Inebriate simian

Wednesday as I’m getting ready to leave I notice that the keys aren’t in the door. I look for them in the usual nearby places. There they aren’t. It occurs to me that I have been known to leave them hanging on the outside of the door. I look: aha keys. But since they’re outside, or so I say to myself, I still must find another key to open the door and retrieve them.
So I start looking again, cursing whoever removed the extras from the vase they’d been sitting in for six months (unless I removed them). Finally it dawns on me that if my keys are outside, and there are no others, then the door is not locked. Sheepishly (if it’s possible to be sheepish when alone) I pull the door open and grab them.
Sometimes I’m inclined to agree with those who call the mind a “drunken monkey”. Of all things we know, or think we ought to know, the mind best of all; and yet much of our mental discourse just happens, as events “outside” the mind just happen—events we neither control nor regard ourselves as being in any special position to know. Importance and availability make for fascination; opacity in the determination of thoughts makes for mystery. A mystery independent of “hard questions” and “explanatory gaps”, though perhaps referable to them. (It’s independent because even a dualist of the Cartesian sort might believe, as Malebranche did, that the nature of the mind is not known to us.)
In the present instance an “obvious” inference (if the keys are on the outside of the door, the door’s not locked), one that at other times I perform smoothly, as if automatically, was blocked. It was blocked, I think, because before I discovered that the keys were outside I had already invoked the “other key” model or procedure. In that model the presence or absence of keys outside the door does not figure. It’s not irrelevant, of course. If the keys are outside, then in all likelihood the door isn’t locked, and there’s no reason to invoke the “other key” model. But the model itself takes no account of goings on outside. The absence of keys outside is presumed by it (or more precisely, by the invoking of it), for the reason just mentioned. But neither “keys outside” nor “no keys outside” is in the model (whether “in” means “represented in” or something else I’m not sure).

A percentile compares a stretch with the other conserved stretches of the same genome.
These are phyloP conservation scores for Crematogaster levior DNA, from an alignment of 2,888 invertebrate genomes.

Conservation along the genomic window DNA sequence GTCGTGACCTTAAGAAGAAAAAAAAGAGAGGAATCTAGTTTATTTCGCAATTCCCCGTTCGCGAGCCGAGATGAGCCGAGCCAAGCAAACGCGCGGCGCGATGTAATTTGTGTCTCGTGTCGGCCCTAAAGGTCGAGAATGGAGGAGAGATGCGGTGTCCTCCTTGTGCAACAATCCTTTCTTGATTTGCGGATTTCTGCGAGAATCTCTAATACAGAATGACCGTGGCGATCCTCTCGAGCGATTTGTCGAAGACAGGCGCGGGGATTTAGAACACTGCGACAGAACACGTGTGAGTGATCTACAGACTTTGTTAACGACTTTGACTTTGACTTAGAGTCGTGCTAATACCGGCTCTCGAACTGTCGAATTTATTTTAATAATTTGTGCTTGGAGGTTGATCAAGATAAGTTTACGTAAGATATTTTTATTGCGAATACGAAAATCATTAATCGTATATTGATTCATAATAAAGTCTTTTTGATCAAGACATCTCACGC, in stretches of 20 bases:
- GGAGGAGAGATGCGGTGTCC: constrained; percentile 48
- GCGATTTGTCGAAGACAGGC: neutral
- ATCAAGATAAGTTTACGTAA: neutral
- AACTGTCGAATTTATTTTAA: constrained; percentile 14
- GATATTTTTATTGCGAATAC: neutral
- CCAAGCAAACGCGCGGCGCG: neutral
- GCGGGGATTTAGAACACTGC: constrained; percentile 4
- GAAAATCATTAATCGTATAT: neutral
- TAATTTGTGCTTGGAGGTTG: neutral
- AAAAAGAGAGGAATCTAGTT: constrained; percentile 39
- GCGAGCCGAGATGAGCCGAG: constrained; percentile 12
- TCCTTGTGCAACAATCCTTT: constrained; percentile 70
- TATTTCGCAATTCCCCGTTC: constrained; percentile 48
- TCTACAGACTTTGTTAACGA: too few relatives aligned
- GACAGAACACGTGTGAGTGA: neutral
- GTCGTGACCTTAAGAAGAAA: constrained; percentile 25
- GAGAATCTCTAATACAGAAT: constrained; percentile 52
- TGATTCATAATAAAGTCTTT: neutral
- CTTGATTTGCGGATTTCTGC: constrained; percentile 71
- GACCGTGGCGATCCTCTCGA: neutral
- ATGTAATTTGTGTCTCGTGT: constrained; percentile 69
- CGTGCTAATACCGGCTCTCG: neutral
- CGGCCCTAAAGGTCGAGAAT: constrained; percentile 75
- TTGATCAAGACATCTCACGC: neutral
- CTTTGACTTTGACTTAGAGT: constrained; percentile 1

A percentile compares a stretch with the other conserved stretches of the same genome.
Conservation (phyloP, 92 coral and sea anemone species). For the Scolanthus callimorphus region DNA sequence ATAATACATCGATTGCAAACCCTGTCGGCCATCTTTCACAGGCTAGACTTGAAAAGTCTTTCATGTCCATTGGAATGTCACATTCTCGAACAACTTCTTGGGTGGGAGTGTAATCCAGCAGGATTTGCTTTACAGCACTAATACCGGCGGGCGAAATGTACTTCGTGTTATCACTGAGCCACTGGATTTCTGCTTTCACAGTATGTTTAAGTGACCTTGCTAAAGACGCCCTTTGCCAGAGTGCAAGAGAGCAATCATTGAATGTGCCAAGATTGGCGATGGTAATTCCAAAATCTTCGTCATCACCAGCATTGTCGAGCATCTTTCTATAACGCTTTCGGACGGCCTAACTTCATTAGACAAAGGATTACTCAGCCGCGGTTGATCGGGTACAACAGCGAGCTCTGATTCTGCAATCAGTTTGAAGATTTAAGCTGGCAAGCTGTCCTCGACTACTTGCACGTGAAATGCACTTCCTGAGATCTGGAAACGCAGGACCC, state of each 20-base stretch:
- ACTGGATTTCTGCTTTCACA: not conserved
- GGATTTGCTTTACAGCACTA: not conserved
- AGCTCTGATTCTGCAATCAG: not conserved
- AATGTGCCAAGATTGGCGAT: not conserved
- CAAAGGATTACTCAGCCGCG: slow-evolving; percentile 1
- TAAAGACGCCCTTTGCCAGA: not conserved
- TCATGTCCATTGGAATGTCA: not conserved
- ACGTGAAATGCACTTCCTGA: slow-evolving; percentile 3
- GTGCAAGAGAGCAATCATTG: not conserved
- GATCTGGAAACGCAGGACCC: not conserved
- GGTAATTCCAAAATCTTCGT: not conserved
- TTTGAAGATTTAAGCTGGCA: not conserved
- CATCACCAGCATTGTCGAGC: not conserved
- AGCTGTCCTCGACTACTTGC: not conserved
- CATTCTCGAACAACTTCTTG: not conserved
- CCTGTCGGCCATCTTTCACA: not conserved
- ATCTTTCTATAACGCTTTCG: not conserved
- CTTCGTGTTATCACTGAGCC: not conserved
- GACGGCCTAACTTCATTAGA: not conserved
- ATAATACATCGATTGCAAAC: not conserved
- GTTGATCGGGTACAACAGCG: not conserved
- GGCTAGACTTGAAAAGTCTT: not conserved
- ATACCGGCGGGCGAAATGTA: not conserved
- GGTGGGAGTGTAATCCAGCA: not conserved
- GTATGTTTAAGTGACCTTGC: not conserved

The only volition at work was something like “I’m going now”. After that, everything just happened, though it remained under my control. I could have interrupted the procedure had there been reason to—if I’d heard that one of the cats was in pain, for example. In particular, being blocked from making the obvious inference just happened; I felt, when I finally straightened things out, as if I had momentarily become stupid (locally or punctually stupid). Not the remorse that would follow upon a bad decision, but shame or that attenuated version of shame we call sheepishness.
There’s no moral to this story. Only two demimorals. One is not to leave your keys hanging outside the door all night. (But you probably knew that.)
The other is that real-life judging and believing is almost always mingled with wanting and feeling. I wanted to leave, I felt consternation at the absence of the keys, and therefore invoked the “other key” procedure for solving the problem; that in turn hindered me from drawing an otherwise obvious conclusion, so that even though I held it true that my keys are outside the door and that if my keys are outside the door, the door is probably not locked, I did not conclude that the door is probably not locked (where the “probability” in question is high enough that were I to judge that the door is probably not locked, it would then be most reasonable to try opening the door, as I of course did once I made the obvious inference). In short, explaining what I knew and why, recourse must be had to purposes and to what I’ve been calling models.
There is such a thing as idle curiosity and the idle satisfaction of it, the sheer pleasure of finding things out. That, it seems to me, comes closest to the situation imagined in certain puzzle cases. But in general wanting to know is propter quid, to some end, and knowing is accompanied by satisfaction.

LinkOctober 24, 2004 in Metaphysics & Epistemology · Philosophy of Philosophy